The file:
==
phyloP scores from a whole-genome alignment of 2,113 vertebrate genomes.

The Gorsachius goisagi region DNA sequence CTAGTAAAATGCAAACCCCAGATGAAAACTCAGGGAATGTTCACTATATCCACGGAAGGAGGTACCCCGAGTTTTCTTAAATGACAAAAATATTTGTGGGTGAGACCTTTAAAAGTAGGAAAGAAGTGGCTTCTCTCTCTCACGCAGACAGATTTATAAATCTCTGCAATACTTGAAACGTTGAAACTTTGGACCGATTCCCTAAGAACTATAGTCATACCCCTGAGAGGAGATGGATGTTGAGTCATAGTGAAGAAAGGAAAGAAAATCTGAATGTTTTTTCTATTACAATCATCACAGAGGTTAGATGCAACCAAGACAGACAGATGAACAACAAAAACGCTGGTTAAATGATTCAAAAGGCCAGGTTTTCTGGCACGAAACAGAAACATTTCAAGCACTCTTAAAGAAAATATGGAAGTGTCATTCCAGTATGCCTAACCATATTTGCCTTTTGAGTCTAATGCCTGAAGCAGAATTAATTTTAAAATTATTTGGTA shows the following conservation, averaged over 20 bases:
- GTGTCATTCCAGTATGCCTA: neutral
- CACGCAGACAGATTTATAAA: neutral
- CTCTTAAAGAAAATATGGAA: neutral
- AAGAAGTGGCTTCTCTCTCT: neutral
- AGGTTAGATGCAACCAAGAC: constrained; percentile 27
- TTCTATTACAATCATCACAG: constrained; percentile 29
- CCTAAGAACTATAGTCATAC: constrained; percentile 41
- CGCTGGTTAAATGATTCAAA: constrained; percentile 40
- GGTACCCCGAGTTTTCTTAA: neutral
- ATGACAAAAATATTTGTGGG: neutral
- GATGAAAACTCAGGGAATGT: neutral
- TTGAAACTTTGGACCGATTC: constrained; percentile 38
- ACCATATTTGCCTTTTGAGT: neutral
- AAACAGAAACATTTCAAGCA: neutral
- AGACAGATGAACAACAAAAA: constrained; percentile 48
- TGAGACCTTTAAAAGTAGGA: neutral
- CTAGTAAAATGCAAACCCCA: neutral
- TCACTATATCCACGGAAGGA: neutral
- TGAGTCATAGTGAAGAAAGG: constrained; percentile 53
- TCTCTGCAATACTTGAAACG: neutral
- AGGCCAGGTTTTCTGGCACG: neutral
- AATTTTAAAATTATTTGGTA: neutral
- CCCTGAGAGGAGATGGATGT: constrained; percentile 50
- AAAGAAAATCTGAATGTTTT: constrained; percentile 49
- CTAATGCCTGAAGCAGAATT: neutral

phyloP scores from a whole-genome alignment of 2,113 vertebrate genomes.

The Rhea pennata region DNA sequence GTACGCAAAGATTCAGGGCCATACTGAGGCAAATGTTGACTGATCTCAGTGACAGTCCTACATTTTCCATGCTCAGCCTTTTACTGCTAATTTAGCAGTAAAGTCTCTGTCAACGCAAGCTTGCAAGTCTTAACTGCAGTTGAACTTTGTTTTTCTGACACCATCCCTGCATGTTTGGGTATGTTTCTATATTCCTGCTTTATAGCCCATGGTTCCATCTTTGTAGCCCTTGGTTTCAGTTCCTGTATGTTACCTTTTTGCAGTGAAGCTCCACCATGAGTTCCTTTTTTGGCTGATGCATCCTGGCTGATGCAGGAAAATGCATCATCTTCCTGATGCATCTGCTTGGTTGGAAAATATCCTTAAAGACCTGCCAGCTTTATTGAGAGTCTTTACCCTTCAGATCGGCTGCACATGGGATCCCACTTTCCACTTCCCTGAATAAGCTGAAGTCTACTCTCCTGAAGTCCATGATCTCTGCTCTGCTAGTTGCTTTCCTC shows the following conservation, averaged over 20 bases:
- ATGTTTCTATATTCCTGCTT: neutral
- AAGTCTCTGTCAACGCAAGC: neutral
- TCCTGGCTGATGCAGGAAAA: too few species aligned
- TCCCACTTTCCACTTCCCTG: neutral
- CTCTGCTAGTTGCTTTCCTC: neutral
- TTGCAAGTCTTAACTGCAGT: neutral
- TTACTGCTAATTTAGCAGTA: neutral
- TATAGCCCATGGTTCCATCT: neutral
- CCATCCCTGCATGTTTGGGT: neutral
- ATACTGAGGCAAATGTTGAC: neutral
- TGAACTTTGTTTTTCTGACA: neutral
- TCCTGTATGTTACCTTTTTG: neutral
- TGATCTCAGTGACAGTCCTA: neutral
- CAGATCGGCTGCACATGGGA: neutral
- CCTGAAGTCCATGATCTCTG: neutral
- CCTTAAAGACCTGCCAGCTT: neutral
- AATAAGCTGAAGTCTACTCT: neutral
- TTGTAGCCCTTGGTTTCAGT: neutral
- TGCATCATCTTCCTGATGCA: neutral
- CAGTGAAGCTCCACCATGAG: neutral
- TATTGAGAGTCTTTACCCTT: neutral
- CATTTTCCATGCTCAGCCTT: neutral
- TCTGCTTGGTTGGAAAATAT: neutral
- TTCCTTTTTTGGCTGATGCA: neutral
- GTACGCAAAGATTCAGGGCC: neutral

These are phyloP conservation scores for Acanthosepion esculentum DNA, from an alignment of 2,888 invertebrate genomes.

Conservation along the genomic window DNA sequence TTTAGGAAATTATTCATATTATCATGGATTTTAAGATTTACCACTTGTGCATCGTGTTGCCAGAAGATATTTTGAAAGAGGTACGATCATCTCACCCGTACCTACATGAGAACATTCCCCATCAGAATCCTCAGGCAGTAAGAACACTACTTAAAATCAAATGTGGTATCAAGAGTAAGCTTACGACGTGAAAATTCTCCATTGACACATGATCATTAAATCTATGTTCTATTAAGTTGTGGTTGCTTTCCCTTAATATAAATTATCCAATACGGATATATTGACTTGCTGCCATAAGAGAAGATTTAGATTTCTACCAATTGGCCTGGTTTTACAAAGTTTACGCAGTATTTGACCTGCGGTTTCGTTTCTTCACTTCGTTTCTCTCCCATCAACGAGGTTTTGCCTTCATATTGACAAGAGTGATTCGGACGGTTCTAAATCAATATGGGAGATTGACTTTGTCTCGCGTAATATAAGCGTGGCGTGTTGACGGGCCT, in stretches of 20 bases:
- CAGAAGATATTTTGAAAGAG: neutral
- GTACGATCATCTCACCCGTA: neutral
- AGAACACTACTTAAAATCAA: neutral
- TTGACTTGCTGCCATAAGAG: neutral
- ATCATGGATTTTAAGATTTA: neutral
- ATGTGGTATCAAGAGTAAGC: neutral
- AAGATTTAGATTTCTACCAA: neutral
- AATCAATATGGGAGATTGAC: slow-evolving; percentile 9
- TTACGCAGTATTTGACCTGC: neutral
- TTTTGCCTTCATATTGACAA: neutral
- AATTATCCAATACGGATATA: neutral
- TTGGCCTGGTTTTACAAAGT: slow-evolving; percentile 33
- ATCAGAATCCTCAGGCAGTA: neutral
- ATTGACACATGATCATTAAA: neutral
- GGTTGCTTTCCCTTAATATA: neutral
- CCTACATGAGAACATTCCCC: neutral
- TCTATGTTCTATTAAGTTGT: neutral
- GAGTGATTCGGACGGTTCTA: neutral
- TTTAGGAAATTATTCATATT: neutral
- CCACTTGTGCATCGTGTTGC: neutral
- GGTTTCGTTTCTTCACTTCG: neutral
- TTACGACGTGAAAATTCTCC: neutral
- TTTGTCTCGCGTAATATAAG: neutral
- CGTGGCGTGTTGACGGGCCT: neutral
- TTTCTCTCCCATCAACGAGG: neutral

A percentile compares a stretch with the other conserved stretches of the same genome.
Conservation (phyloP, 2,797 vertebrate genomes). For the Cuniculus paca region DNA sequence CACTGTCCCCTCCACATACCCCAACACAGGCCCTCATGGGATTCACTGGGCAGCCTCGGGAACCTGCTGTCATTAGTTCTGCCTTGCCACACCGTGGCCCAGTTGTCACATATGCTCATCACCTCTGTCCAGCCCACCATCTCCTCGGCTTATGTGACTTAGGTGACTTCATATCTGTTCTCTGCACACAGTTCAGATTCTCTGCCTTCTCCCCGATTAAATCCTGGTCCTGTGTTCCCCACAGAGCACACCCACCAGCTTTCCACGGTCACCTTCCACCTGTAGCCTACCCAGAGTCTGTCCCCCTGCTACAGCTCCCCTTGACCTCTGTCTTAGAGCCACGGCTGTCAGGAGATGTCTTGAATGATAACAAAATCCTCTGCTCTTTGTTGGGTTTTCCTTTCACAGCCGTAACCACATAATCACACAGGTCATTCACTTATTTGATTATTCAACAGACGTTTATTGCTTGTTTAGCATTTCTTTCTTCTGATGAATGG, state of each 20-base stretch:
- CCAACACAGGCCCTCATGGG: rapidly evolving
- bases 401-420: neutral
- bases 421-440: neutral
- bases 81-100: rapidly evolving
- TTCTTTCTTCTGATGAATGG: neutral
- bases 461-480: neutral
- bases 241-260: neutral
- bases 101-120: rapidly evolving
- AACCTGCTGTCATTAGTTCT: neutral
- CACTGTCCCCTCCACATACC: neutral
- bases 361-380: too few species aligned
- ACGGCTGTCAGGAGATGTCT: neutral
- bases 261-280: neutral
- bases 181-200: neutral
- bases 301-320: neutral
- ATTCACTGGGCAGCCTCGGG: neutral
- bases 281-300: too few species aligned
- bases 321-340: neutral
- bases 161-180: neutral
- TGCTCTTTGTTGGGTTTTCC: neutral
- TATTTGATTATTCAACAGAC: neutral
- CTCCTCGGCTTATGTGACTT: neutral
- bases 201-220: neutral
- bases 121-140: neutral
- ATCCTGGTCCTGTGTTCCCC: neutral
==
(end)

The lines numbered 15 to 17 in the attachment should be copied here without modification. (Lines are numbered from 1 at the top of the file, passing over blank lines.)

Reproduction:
- ACCATATTTGCCTTTTGAGT: neutral
- AAACAGAAACATTTCAAGCA: neutral
- AGACAGATGAACAACAAAAA: constrained; percentile 48